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  • Earthquakes strike all over the world, and once they're over a certain threshold, they

  • become BIG news.

  • But what do those numbers they tell you on the news really mean?

  • Nepal was recently hit by a 7.3 on the Richter Scale, less than 3 weeks after being hit by

  • a 7.8.

  • The 7.8 destroyed buildings, killed thousands and caused an avalanche; the 7.3 caused a

  • panic, and killed only a few dozen.

  • Does Zero Point Five on the scale make that big a difference?

  • Firstly, let me step back for a bit, when you describe a great dessert to a friend,

  • you probably give it a rating.

  • We humans love to rate things -- but to truly rate it fairly, you'd have to understand the

  • ingredients, the preparation, the plating, and the ideal dessert comparison, what you've

  • just eaten prior, what you're drinking, where you're sitting, the temperature in the room

  • you're in and your mood at the time; not to mention whether you had a fight with your

  • friend earlier that day!!

  • Science needs history, context, and tons of points of data, and that's just for a piece

  • of cake!

  • How can you take all that data and turn it into one simple rating?

  • Most people don't.

  • They measure how they FEEL about it, right?

  • Like a layer cake, earthquakes are all different.

  • When rocks slide, knock and buffet against one another; they can slip, crack or jerk

  • and cause an earthquake, but the friction, the fault, the pressure, depth, type of rock

  • and varied stressors of its history; all matter.

  • To turn that into one number is pretty crazy, if you think about it.

  • The Richter scale was invented in the 1930s to give some understanding to the magnitude

  • of a quake as measured by seismographs; ground monitoring equipment.

  • It's logarithmic, so every 1.0 point on the scale is a TEN FOLD increase.

  • So a 3 to a 4 is a ten-fold increase, and 3 to a 5 is 100 fold; or, put another way,

  • a 7 is a 10,000 times more powerful than a 3.

  • The U.S. Geological Survey says there are 1.4 million quakes that register above 2.0

  • every year, and only 16 that get a 7 or higher, but even after I've explained it to you, do

  • you know what it means?

  • I don't!

  • Richter is only concerned with the amount of energy released by a single quake, and

  • doesn't tell us much about what it DID.

  • Maybe it was deep, or away from a populated area, maybe the quake was under soft ground,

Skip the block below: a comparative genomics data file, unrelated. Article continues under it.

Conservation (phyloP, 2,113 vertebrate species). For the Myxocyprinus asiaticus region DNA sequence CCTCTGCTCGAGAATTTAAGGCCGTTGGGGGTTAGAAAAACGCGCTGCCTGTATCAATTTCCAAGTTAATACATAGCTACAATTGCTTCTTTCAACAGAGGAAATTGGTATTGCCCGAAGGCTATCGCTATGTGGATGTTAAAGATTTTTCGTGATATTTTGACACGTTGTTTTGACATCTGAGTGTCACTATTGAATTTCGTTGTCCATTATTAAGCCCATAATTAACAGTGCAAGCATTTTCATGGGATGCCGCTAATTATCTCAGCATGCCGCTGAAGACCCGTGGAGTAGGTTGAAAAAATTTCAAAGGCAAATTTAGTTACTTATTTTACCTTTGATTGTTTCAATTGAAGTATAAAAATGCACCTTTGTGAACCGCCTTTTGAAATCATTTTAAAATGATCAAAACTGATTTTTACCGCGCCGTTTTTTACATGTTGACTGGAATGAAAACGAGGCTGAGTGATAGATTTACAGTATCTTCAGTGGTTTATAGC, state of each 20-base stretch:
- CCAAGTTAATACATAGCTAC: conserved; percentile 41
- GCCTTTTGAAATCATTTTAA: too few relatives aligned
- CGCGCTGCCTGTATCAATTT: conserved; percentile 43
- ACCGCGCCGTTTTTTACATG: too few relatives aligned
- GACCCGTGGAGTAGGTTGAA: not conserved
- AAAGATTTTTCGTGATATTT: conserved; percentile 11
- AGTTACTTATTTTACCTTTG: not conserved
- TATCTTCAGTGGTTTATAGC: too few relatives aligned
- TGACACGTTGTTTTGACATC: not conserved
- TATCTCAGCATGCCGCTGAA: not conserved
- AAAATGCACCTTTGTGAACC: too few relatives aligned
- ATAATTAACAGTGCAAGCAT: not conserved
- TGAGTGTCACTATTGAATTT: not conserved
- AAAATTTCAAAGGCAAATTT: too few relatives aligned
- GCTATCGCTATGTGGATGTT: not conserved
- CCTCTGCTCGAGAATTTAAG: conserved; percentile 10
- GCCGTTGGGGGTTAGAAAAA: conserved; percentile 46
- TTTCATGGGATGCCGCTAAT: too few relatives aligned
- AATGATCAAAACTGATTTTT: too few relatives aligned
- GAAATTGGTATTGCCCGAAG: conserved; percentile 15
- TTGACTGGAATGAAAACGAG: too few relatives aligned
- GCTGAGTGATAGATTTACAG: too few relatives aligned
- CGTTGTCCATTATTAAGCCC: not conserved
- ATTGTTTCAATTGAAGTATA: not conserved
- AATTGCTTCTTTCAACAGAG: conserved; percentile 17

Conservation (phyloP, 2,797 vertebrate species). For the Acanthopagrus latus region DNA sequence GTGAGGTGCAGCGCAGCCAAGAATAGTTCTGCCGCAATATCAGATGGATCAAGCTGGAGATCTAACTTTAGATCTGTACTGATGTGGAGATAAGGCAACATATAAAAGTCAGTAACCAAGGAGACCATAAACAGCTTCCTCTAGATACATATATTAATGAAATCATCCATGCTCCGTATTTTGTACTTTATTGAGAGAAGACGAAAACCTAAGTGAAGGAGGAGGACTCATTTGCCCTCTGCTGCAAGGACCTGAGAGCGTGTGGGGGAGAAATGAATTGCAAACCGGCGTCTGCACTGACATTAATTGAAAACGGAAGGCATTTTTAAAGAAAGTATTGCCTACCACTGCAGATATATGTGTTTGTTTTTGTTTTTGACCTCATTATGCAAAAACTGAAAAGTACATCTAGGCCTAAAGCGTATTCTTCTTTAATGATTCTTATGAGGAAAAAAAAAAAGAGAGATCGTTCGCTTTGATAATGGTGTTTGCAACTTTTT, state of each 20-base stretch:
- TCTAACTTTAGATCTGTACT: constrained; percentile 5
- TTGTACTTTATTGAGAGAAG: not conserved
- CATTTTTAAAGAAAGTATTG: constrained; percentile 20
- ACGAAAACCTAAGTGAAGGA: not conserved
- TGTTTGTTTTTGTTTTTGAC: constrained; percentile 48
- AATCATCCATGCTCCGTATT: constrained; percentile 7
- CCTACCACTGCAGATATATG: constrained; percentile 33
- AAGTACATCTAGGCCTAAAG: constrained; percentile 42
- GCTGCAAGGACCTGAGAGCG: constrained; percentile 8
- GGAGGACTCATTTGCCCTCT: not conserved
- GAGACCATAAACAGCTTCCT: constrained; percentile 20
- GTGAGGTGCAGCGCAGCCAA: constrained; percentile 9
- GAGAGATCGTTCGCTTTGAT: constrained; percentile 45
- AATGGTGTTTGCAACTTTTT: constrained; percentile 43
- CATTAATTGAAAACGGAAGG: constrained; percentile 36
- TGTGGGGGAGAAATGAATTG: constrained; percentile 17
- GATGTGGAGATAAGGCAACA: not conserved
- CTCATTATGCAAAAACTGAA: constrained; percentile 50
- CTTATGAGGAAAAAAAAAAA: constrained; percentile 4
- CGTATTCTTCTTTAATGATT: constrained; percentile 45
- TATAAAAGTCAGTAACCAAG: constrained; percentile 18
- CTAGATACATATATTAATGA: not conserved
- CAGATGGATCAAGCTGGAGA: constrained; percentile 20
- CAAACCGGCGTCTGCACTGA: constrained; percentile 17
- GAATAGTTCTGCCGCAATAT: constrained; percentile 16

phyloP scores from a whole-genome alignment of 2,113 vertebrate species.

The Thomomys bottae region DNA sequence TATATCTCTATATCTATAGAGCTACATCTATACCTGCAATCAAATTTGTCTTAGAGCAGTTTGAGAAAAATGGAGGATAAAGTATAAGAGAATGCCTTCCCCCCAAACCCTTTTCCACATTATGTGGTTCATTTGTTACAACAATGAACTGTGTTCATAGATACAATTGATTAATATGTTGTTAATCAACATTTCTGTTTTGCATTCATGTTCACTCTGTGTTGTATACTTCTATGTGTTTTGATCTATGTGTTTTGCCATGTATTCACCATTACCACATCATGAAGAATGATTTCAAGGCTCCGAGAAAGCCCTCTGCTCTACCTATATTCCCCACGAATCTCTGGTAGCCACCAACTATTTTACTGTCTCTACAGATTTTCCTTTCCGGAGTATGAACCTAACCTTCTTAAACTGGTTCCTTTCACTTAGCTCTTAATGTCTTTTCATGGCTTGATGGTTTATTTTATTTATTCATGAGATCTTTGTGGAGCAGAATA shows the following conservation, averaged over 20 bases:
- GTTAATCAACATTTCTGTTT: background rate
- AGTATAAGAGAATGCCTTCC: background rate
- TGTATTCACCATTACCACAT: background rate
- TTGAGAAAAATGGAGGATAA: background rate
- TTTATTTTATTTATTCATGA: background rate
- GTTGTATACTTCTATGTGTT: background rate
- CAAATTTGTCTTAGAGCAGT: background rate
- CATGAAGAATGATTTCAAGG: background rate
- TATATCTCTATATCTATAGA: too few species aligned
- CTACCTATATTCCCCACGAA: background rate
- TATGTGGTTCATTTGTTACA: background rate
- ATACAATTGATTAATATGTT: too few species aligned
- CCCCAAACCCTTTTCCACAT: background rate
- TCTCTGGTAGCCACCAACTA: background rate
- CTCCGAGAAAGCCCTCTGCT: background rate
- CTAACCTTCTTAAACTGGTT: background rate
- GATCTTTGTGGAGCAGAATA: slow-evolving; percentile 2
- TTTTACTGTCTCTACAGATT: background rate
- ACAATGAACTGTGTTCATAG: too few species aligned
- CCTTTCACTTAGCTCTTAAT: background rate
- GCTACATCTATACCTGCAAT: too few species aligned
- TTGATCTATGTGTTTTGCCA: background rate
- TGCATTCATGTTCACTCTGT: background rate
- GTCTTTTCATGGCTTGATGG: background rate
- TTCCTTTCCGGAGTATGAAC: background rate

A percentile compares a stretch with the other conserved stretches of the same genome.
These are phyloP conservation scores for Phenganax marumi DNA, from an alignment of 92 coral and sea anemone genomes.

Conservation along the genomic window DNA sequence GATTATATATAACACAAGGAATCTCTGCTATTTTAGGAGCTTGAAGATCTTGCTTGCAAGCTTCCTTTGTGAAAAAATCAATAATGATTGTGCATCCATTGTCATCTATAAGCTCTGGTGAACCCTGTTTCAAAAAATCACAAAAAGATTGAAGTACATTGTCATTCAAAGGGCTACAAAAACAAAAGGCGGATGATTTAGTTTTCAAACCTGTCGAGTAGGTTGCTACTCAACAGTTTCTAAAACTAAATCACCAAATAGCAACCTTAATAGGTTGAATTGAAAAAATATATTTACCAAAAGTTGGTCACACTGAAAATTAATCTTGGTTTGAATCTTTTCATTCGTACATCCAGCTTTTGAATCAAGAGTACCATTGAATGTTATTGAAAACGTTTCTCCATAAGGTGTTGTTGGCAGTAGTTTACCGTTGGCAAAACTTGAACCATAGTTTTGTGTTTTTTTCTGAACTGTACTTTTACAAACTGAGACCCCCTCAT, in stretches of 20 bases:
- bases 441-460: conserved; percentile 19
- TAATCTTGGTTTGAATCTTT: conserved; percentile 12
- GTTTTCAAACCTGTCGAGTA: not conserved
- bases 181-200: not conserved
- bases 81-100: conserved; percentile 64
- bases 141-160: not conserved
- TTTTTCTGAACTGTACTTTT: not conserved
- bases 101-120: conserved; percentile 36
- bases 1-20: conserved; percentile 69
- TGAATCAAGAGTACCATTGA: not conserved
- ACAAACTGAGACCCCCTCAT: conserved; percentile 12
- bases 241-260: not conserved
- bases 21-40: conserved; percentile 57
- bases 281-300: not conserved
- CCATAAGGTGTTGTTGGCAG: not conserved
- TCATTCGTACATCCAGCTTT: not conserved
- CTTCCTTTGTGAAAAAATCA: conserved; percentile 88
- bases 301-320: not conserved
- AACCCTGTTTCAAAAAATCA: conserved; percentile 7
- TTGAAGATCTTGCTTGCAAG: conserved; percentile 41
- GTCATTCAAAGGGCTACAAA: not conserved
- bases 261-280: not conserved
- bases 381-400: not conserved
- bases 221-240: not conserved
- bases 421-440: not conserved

• or in the middle of firm bedrock -- all of that would change how it was experienced;

  • or how humans FEEL it.

  • Mercalli Scale or Modified Mercalli Scale, measures intensity.

  • This is used by the U.S. Geological survey to understand how the earthquake FELT on the

  • surface!

  • The Mercalli scale was developed in the 30s too and it uses Roman numerals to determine

  • how intense a quake is from I to XII.

  • It is subjective, so, for example, a II is weak and is quote "Felt only by a few persons

  • at rest,especially on upper floors of buildings," but a VI is strong and quote "Felt by all,

  • many are frightened.

  • Some heavy furniture is moved; a few instances of fallen plaster.

  • Damage slight."

  • This measure of how it FEELS adds more data to what happened in an earthquake, moving

  • us closer to understanding what really happened!

  • There's also the Moment Magnitude scale, which is a new measure for quakes.

  • Moment Magnitude allows scientists to use computer models to create synthetic seismograms

  • and determine exactly how the energy released relates to the magnitude of a quake.

  • Essentially how far a fault moved, and the force required to move it.

  • It gets seismologists really excited because it's WAY more accurate than the antiquated

  • Richter measurements, works all over the world as a standard measure, and can go above M8,

  • which Richter cannot.

  • Okay, so now that you know the basics

  • According to the Incorporated Research Institutions for Seismology, the April 25th earthquake

  • in Nepal was a M7.8 with MMI ranging from IV to IX.

  • Most of the reports were in V to VI -- so it felt strong, the ground moved and for some

  • people it was severe and violent,.

  • This complicated cocktail of factors that have to be considered help determine how earthquakes

  • are experienced, and categorized; just like anything we can always learn more.

Earthquakes strike all over the world, and once they're over a certain threshold, they

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B1 US richter scale quake magnitude earthquake measure

How Does The Richter Scale Work?

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    joey joey posted on 2021/04/26
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